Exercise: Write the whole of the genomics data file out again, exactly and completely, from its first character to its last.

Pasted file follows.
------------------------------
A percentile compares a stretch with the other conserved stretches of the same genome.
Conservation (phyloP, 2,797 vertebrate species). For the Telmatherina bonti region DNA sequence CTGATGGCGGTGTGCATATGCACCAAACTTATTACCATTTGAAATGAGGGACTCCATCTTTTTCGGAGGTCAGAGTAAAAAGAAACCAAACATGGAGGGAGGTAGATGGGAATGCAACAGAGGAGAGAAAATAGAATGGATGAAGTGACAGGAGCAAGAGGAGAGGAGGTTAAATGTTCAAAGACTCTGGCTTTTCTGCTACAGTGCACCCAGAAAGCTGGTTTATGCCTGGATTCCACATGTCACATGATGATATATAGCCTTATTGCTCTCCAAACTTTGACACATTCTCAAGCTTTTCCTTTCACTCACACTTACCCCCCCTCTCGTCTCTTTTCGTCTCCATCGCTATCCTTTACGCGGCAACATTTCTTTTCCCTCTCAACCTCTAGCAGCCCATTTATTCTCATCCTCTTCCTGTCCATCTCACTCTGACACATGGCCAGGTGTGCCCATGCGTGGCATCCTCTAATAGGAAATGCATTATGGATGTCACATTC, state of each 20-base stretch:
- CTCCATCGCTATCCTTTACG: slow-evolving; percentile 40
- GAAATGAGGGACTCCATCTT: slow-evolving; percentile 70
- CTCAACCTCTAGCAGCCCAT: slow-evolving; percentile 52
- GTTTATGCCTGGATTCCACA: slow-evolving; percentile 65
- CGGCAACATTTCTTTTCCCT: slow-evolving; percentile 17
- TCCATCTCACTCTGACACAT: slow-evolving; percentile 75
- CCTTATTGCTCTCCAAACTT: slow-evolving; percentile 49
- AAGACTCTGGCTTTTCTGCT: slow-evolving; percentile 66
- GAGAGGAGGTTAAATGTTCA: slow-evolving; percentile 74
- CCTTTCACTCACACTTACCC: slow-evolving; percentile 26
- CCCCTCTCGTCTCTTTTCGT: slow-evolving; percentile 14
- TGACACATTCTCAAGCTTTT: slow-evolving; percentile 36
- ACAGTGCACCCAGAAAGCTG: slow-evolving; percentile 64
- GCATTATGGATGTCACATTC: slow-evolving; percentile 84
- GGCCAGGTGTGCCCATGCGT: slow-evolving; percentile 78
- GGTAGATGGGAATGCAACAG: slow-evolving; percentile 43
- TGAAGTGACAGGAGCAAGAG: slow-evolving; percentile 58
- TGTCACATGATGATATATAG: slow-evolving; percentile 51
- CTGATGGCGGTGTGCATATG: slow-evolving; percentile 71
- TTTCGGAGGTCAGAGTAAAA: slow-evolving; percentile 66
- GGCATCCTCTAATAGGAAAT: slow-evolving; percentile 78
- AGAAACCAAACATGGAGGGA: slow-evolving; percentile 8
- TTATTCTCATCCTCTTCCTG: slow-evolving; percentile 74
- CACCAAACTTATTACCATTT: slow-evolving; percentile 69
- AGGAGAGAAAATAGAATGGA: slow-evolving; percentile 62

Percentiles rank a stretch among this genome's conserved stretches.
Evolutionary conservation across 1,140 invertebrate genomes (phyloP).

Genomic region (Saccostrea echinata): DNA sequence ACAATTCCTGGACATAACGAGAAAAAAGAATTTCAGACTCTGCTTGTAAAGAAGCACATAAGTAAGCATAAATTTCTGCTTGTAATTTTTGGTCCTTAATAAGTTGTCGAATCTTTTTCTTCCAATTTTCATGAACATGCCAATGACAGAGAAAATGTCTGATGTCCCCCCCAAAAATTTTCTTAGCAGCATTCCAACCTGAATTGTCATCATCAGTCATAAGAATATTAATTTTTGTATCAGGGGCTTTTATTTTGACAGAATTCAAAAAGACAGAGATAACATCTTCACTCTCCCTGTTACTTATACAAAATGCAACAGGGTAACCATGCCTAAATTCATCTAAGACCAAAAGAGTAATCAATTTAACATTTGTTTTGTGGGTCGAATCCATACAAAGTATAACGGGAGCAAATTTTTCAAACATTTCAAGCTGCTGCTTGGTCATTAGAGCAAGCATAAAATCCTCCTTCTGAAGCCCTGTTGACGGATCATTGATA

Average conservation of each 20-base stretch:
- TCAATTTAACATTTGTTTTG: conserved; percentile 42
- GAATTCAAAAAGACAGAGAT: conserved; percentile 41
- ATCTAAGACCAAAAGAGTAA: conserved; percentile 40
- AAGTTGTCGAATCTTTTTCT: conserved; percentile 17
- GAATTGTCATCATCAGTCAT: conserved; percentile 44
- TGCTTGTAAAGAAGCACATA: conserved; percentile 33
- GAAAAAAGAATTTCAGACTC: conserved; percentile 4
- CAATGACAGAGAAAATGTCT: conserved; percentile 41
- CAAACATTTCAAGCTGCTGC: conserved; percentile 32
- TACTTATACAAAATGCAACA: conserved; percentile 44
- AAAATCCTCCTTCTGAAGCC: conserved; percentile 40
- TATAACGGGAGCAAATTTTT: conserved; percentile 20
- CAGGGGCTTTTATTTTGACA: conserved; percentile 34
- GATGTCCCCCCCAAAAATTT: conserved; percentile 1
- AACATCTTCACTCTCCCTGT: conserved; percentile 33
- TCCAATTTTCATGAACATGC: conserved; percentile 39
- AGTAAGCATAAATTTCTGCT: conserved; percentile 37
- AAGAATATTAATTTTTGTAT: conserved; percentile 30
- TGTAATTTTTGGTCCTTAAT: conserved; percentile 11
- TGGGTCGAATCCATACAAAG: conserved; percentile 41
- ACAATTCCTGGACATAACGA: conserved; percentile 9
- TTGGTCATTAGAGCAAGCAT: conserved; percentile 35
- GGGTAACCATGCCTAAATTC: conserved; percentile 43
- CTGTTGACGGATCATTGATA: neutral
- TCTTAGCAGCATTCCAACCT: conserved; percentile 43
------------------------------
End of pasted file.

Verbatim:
A percentile compares a stretch with the other conserved stretches of the same genome.
Conservation (phyloP, 2,797 vertebrate species). For the Telmatherina bonti region DNA sequence CTGATGGCGGTGTGCATATGCACCAAACTTATTACCATTTGAAATGAGGGACTCCATCTTTTTCGGAGGTCAGAGTAAAAAGAAACCAAACATGGAGGGAGGTAGATGGGAATGCAACAGAGGAGAGAAAATAGAATGGATGAAGTGACAGGAGCAAGAGGAGAGGAGGTTAAATGTTCAAAGACTCTGGCTTTTCTGCTACAGTGCACCCAGAAAGCTGGTTTATGCCTGGATTCCACATGTCACATGATGATATATAGCCTTATTGCTCTCCAAACTTTGACACATTCTCAAGCTTTTCCTTTCACTCACACTTACCCCCCCTCTCGTCTCTTTTCGTCTCCATCGCTATCCTTTACGCGGCAACATTTCTTTTCCCTCTCAACCTCTAGCAGCCCATTTATTCTCATCCTCTTCCTGTCCATCTCACTCTGACACATGGCCAGGTGTGCCCATGCGTGGCATCCTCTAATAGGAAATGCATTATGGATGTCACATTC, state of each 20-base stretch:
- CTCCATCGCTATCCTTTACG: slow-evolving; percentile 40
- GAAATGAGGGACTCCATCTT: slow-evolving; percentile 70
- CTCAACCTCTAGCAGCCCAT: slow-evolving; percentile 52
- GTTTATGCCTGGATTCCACA: slow-evolving; percentile 65
- CGGCAACATTTCTTTTCCCT: slow-evolving; percentile 17
- TCCATCTCACTCTGACACAT: slow-evolving; percentile 75
- CCTTATTGCTCTCCAAACTT: slow-evolving; percentile 49
- AAGACTCTGGCTTTTCTGCT: slow-evolving; percentile 66
- GAGAGGAGGTTAAATGTTCA: slow-evolving; percentile 74
- CCTTTCACTCACACTTACCC: slow-evolving; percentile 26
- CCCCTCTCGTCTCTTTTCGT: slow-evolving; percentile 14
- TGACACATTCTCAAGCTTTT: slow-evolving; percentile 36
- ACAGTGCACCCAGAAAGCTG: slow-evolving; percentile 64
- GCATTATGGATGTCACATTC: slow-evolving; percentile 84
- GGCCAGGTGTGCCCATGCGT: slow-evolving; percentile 78
- GGTAGATGGGAATGCAACAG: slow-evolving; percentile 43
- TGAAGTGACAGGAGCAAGAG: slow-evolving; percentile 58
- TGTCACATGATGATATATAG: slow-evolving; percentile 51
- CTGATGGCGGTGTGCATATG: slow-evolving; percentile 71
- TTTCGGAGGTCAGAGTAAAA: slow-evolving; percentile 66
- GGCATCCTCTAATAGGAAAT: slow-evolving; percentile 78
- AGAAACCAAACATGGAGGGA: slow-evolving; percentile 8
- TTATTCTCATCCTCTTCCTG: slow-evolving; percentile 74
- CACCAAACTTATTACCATTT: slow-evolving; percentile 69
- AGGAGAGAAAATAGAATGGA: slow-evolving; percentile 62

Percentiles rank a stretch among this genome's conserved stretches.
Evolutionary conservation across 1,140 invertebrate genomes (phyloP).

Genomic region (Saccostrea echinata): DNA sequence ACAATTCCTGGACATAACGAGAAAAAAGAATTTCAGACTCTGCTTGTAAAGAAGCACATAAGTAAGCATAAATTTCTGCTTGTAATTTTTGGTCCTTAATAAGTTGTCGAATCTTTTTCTTCCAATTTTCATGAACATGCCAATGACAGAGAAAATGTCTGATGTCCCCCCCAAAAATTTTCTTAGCAGCATTCCAACCTGAATTGTCATCATCAGTCATAAGAATATTAATTTTTGTATCAGGGGCTTTTATTTTGACAGAATTCAAAAAGACAGAGATAACATCTTCACTCTCCCTGTTACTTATACAAAATGCAACAGGGTAACCATGCCTAAATTCATCTAAGACCAAAAGAGTAATCAATTTAACATTTGTTTTGTGGGTCGAATCCATACAAAGTATAACGGGAGCAAATTTTTCAAACATTTCAAGCTGCTGCTTGGTCATTAGAGCAAGCATAAAATCCTCCTTCTGAAGCCCTGTTGACGGATCATTGATA

Average conservation of each 20-base stretch:
- TCAATTTAACATTTGTTTTG: conserved; percentile 42
- GAATTCAAAAAGACAGAGAT: conserved; percentile 41
- ATCTAAGACCAAAAGAGTAA: conserved; percentile 40
- AAGTTGTCGAATCTTTTTCT: conserved; percentile 17
- GAATTGTCATCATCAGTCAT: conserved; percentile 44
- TGCTTGTAAAGAAGCACATA: conserved; percentile 33
- GAAAAAAGAATTTCAGACTC: conserved; percentile 4
- CAATGACAGAGAAAATGTCT: conserved; percentile 41
- CAAACATTTCAAGCTGCTGC: conserved; percentile 32
- TACTTATACAAAATGCAACA: conserved; percentile 44
- AAAATCCTCCTTCTGAAGCC: conserved; percentile 40
- TATAACGGGAGCAAATTTTT: conserved; percentile 20
- CAGGGGCTTTTATTTTGACA: conserved; percentile 34
- GATGTCCCCCCCAAAAATTT: conserved; percentile 1
- AACATCTTCACTCTCCCTGT: conserved; percentile 33
- TCCAATTTTCATGAACATGC: conserved; percentile 39
- AGTAAGCATAAATTTCTGCT: conserved; percentile 37
- AAGAATATTAATTTTTGTAT: conserved; percentile 30
- TGTAATTTTTGGTCCTTAAT: conserved; percentile 11
- TGGGTCGAATCCATACAAAG: conserved; percentile 41
- ACAATTCCTGGACATAACGA: conserved; percentile 9
- TTGGTCATTAGAGCAAGCAT: conserved; percentile 35
- GGGTAACCATGCCTAAATTC: conserved; percentile 43
- CTGTTGACGGATCATTGATA: neutral
- TCTTAGCAGCATTCCAACCT: conserved; percentile 43